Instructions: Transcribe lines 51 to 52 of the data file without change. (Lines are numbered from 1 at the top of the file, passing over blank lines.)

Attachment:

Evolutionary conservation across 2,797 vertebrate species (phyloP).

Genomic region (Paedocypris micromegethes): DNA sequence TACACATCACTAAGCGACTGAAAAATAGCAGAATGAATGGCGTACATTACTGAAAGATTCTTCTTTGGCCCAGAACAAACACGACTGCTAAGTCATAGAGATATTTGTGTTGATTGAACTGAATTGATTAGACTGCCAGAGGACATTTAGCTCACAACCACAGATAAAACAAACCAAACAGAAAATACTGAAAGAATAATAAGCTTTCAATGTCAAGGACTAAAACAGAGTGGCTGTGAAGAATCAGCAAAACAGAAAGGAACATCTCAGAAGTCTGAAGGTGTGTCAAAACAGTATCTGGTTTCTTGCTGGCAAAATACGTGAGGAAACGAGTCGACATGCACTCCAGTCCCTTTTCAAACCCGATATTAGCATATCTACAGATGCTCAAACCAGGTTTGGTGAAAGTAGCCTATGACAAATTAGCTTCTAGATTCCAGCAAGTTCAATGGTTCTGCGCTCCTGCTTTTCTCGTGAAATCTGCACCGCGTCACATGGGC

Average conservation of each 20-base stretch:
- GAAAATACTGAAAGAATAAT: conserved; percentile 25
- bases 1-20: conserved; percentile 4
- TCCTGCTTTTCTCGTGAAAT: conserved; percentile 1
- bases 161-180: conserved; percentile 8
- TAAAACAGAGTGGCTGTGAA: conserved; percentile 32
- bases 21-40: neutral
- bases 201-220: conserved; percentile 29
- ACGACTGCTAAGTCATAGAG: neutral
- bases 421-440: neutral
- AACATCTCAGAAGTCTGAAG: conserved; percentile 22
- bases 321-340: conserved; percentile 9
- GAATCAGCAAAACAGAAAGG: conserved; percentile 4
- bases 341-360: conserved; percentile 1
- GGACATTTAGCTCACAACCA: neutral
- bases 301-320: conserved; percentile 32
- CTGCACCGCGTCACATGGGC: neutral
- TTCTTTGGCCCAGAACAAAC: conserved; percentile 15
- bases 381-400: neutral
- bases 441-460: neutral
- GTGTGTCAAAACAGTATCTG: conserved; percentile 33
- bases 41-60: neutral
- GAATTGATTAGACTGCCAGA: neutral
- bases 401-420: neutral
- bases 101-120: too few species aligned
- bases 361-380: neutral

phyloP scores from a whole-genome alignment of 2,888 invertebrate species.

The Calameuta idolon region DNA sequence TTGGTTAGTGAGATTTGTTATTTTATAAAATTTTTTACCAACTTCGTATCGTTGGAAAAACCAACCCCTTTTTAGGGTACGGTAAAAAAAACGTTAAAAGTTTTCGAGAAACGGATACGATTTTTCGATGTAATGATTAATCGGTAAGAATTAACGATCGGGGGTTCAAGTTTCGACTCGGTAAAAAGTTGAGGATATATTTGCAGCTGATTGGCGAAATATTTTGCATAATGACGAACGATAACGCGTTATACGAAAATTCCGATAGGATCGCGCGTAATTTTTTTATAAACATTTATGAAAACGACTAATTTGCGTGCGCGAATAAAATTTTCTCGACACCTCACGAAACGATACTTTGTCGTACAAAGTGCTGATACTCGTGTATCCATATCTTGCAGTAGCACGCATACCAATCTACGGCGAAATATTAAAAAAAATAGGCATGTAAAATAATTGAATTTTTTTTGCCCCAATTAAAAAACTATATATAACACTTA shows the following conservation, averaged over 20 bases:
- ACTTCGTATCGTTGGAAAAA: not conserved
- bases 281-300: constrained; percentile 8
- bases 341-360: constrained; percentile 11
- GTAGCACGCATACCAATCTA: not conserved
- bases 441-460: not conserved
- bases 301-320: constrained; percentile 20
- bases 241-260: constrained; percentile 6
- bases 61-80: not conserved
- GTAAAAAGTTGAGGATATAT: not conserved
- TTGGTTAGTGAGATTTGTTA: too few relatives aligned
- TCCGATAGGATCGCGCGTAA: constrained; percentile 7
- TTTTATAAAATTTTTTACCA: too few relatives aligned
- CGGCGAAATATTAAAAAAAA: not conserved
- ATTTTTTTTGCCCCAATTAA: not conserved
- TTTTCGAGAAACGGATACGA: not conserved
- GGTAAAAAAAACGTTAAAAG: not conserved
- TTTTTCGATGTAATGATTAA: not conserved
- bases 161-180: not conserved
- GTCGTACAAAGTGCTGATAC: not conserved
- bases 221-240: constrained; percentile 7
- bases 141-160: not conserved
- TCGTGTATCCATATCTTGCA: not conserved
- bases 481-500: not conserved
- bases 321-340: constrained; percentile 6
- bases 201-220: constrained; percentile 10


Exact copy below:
- bases 141-160: not conserved
- TCGTGTATCCATATCTTGCA: not conserved